When do we notify unit owners of the upcoming AGM?
There will be two phases of notices you’ll need to send your unit owners, and timing is incredibly important and mandatory timeframes are set out under the Condominium Act, 1998.
First, you’ll need to send unit owners a preliminary notice at least 20 days before the subsequent notice of meeting. This preliminary notice will state the projected date of the annual general meeting. The package will be on a prescribed government form, which form requires the following:
- The purpose of the notice and the meeting
- Whether the meeting will elect any director(s) and details on the election
- Any material required by by-law to be included with the notice
- And further information as set out in the prescribed form
As mentioned, the preliminary package will hold information on available board candidate positions. The preliminary notice provided will have the position, term, how to apply, and by when.
The preliminary package can be intimidating to the unit owners. Provide a cover letter giving the owners a breakdown of the contents of the package to help walk them through the importance of the forms provided, as well as giving an extra touch to invite them to join the meeting.
Within 15 days of the meeting date, you must deliver the notice of meeting. This notice will state (among other things) the date, time, and location of the meeting and will confirm it is an annual general meeting. The proxy form may be provided with the notice of meeting.
What happens day of?
Your annual general meeting is finally here! You’ve sent your preliminary notice, and you’ve sent your notice of meeting. However, you start to notice there are far more empty seats than you planned for.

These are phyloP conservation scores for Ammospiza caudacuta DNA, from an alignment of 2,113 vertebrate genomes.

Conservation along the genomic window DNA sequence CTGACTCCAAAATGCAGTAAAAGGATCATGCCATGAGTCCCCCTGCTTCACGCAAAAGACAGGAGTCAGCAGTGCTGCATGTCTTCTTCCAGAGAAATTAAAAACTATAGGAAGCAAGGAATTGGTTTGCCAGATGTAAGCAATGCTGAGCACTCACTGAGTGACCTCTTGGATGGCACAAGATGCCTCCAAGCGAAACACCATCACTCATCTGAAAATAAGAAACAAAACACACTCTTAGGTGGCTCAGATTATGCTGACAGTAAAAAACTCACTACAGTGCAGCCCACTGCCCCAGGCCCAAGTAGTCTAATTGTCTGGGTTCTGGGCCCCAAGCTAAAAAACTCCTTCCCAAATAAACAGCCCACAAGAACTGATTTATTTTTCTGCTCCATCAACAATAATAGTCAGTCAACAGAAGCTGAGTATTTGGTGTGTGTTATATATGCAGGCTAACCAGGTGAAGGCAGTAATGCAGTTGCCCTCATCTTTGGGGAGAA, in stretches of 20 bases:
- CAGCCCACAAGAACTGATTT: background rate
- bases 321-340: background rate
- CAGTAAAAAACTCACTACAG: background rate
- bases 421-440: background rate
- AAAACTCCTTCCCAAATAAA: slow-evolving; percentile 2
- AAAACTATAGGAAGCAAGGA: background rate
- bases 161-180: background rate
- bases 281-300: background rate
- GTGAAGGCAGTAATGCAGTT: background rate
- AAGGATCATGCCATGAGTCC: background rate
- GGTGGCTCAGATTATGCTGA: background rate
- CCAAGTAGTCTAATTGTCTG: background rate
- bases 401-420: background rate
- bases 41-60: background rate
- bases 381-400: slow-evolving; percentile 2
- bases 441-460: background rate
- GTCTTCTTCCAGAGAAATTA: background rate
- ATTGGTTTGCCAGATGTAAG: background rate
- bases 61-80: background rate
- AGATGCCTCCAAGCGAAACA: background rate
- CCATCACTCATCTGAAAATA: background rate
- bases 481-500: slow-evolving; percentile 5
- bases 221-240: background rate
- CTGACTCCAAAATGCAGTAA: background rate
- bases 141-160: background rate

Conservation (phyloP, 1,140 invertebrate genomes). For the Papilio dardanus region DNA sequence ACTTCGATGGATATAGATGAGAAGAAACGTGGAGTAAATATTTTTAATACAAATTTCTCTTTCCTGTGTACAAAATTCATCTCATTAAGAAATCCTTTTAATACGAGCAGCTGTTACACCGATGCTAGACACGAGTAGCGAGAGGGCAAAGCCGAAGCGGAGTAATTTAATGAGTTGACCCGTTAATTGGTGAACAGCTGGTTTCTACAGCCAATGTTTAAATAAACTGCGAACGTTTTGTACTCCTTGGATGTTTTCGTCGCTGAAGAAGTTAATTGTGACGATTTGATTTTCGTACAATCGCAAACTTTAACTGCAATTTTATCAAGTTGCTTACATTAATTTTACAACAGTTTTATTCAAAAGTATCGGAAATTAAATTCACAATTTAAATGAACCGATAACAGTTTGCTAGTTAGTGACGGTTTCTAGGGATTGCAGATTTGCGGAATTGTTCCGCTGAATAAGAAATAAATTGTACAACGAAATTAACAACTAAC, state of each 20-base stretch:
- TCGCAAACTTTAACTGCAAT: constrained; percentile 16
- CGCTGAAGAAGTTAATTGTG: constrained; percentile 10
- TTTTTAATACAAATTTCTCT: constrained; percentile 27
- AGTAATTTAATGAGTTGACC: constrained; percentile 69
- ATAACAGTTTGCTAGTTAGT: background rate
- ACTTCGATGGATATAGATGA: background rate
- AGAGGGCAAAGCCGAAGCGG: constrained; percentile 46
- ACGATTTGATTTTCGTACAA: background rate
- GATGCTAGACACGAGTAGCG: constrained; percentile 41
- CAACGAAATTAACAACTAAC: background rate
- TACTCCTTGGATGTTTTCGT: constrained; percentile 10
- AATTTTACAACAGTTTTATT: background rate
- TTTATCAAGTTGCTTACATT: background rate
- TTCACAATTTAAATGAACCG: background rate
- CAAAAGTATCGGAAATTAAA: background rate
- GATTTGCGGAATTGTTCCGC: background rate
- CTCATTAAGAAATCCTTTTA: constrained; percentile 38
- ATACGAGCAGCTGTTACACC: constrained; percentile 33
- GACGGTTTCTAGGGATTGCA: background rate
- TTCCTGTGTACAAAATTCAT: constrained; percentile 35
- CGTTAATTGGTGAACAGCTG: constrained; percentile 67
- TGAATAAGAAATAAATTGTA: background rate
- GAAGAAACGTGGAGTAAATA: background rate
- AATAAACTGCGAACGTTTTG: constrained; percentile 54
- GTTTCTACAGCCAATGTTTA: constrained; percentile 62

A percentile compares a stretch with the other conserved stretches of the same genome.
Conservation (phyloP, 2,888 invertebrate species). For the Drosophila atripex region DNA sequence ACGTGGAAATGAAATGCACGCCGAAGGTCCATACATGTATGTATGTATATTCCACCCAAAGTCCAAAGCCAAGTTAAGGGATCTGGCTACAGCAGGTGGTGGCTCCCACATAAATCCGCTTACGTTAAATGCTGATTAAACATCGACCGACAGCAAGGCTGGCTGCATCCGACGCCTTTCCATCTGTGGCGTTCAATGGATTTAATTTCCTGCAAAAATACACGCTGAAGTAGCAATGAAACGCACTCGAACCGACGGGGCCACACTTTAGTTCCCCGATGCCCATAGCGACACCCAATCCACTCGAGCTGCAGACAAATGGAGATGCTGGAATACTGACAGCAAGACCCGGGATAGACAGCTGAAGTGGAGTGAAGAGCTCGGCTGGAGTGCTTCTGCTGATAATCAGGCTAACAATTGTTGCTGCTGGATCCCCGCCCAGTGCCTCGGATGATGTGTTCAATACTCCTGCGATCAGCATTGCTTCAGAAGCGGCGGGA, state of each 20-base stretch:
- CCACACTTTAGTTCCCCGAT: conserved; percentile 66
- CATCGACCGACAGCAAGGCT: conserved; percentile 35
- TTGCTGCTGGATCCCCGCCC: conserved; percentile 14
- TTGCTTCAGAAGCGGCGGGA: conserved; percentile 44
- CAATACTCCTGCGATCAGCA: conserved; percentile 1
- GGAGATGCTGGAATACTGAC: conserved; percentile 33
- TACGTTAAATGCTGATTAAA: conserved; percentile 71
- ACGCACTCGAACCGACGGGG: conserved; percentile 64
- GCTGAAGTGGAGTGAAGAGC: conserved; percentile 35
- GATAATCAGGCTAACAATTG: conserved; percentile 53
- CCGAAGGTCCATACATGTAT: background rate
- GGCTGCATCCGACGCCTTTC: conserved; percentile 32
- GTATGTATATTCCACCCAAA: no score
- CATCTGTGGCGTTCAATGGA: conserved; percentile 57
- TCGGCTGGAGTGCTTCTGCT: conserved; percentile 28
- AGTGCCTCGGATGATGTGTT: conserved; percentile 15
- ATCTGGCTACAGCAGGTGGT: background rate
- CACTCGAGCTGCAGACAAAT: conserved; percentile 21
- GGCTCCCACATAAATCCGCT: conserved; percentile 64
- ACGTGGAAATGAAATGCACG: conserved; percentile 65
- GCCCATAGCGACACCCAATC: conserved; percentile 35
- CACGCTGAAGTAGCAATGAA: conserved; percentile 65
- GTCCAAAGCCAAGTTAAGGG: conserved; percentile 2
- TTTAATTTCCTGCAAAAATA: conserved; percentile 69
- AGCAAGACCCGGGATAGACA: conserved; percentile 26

As condominium managers, or board of directors, you must ensure that 25% of unit owners are present or represented by proxy. Failure to meet the minimum attendance will result in a meeting cancellation.
This means you will have to reschedule.
You can avoid running into situations like these by planning ahead, providing and collecting proxy forms, and being open and communicating with your unit owners.
How do we keep the AGM approachable?
When you plan ahead and keep your communication clear and open, this will invite unit owners to safely take the floor to ask any questions, or follow up on any concerns they may have.
The annual general meeting is a great place to build a healthy condominium community, and a wonderful resource for unit owners.
Are you ready for your upcoming AGM? Reach out to your condominium board or manager today to ask how you can be involved.
Marketing Manager for CCI Grand River
DISCLAIMER, USE INFORMATION AT YOUR OWN RISK
This is solely a curation of materials. Not all of this information is created, provided or vetted by CCI. Some of the information is only applicable to certain provinces. CCI does not make any warranties about the reliability or accuracy of any information found in the materials on this website. The information is not updated to reflect changes in legislation or case law and therefore may not always be current and up-to-date. We suggest you seek professional advice with respect to your specific issues or regarding any questions that arise out of the material. We will not be liable for any losses or damages in connection with the use of any of the material found on the website.